Seasonal Notations ~ Mid-September

Floyd Community Market Saturday Morning

A sign you’ve reached that certain age…

Is when you have more than one medical appointment on the same day–back to back (my jaw is tired thinking about it), both dental, same building, one for lower molar (suspicious dark space under a crown) and endodontist down stairs for possible nerve root demise. First risk of a root canal, a joy deferred for 62 years! Can you say AHHHH (for two hours)?

And on a more lovely note…

Be aware of the photo competition open to non-professional photographers in Floyd and surrounding areas. The competition is limited by available space for display to the first 150 entries, so get them in soon. Find out about the categories and other details here.

Off on another rabbit trail…

I have been advising someone recently who has a “million dollar idea” that along the way has sent me to Blurb, a place for making a book from one’s images, text, et cetera. I still think I have a color photo book in me, with images interlaced with some of my more lyrical prose about our connections with nature, place and community. One option at Blurb gives the user complete control including InDesign templates and pdf upload. My guess is that the printing is done outside the states where costs are much less (read: China, Korea, etc.) Dunno this is the way to go, but I’m looking into it.

Seasonal Notes

☐  The quality of the leaf-peeping along the Blue Ridge Parkway is anybody’s guess, what with our extremes of too much followed by persistent too-little moisture.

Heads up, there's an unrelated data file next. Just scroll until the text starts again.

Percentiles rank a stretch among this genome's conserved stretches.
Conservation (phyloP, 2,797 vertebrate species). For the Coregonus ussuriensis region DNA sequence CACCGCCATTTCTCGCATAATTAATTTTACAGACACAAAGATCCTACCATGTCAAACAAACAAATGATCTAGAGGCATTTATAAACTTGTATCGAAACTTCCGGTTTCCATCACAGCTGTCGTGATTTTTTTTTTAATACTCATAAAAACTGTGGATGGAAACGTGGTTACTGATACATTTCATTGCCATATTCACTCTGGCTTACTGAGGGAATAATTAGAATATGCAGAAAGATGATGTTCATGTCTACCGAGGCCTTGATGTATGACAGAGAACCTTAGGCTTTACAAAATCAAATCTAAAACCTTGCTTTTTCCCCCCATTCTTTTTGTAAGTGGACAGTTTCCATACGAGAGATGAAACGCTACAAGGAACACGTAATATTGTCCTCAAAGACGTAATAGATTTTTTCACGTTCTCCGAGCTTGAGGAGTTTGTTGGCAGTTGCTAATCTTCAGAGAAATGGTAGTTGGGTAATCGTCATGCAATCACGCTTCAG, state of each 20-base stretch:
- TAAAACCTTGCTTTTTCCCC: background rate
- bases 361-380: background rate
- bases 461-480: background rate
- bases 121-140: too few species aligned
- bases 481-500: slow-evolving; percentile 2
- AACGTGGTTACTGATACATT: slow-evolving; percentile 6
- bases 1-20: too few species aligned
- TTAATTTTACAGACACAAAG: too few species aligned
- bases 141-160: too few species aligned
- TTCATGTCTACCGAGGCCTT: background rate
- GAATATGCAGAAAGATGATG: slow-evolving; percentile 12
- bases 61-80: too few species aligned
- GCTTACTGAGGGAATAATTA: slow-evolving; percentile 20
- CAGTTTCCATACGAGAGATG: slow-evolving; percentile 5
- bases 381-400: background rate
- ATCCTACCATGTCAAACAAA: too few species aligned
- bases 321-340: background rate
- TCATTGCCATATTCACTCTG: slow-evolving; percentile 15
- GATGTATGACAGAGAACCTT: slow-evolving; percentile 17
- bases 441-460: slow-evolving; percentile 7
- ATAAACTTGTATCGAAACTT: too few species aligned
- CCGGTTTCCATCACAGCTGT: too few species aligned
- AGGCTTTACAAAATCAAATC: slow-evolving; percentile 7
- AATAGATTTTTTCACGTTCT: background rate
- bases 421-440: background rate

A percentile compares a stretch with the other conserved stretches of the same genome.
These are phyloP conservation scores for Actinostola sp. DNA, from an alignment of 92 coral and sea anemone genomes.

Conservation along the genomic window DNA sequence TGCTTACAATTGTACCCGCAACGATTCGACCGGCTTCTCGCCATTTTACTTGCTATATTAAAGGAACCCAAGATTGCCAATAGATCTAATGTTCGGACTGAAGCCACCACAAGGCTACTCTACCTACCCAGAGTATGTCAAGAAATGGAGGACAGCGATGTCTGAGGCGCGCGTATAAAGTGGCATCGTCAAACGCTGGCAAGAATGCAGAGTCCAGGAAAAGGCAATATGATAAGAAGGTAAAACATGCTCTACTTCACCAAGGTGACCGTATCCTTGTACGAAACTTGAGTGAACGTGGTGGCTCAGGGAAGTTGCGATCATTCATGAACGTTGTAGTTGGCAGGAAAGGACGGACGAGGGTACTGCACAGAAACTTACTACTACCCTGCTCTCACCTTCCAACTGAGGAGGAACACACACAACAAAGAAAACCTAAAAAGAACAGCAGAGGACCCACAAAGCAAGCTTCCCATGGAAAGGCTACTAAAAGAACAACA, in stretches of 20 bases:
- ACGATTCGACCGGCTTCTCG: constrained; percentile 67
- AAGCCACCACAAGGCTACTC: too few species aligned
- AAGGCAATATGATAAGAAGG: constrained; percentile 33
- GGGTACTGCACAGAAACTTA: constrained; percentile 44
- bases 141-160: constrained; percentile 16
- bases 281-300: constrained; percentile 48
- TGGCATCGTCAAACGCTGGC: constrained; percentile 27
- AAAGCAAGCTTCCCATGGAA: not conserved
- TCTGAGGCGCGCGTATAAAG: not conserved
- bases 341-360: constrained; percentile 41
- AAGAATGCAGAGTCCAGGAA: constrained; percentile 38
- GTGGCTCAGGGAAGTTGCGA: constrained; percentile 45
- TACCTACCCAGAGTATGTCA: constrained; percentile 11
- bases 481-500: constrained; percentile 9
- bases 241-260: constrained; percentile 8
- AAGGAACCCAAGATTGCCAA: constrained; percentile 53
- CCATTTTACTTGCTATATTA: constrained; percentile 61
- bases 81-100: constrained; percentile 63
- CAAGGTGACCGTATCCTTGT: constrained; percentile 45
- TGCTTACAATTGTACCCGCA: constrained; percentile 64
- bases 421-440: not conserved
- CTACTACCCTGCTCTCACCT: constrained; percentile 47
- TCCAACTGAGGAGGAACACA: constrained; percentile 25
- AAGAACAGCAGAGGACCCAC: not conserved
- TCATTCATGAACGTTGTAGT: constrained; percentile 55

☐  I’ve not seen a single Monarch butterfly so far this fall (which begins officially in just a few days.) This bothers me.

☐  Observed a brief flurry of (migratory?) activity above the house the other day, consisting of a few dozen swifts high above as many dragonflies, stratified in the circle of space above the roof and bounded by the Five Maples that shelter us.

☐  The wild grapes are ripe, hanging from the smaller trees along Nameless Creek, and it seems a shame not to use them just because a neighbor contributed gallons of domestic Concords towards our jelly project last week.

☐  We’re about ready to replenish the flock to a grand total of five before winter. Sometimes I think we pay far too high a price for our free-range eggs, and come the first ice storm, that thought will return with a vengeance.

☐  I’m frustrated with my Echo chain saw, which goes back to Power Zone today for yet another “adjustment.” I miss my old Stihl: they just don’t make them (or Troybilt, or…) the way they usta.

☐  I’ve promised myself to do a better job of gathering, shredding (with the string trimmer) and composting the copious supply of leaves that are now starting to volunteer along our driveway (and alas, in our gutters). There is one corner of the garden where the soil is still anemic, and some rotted leaf compost would do it a world of good. We’ll soon turn the chickens into the garden to have their way with the grubs and weed seeds. Earn your keep, girls.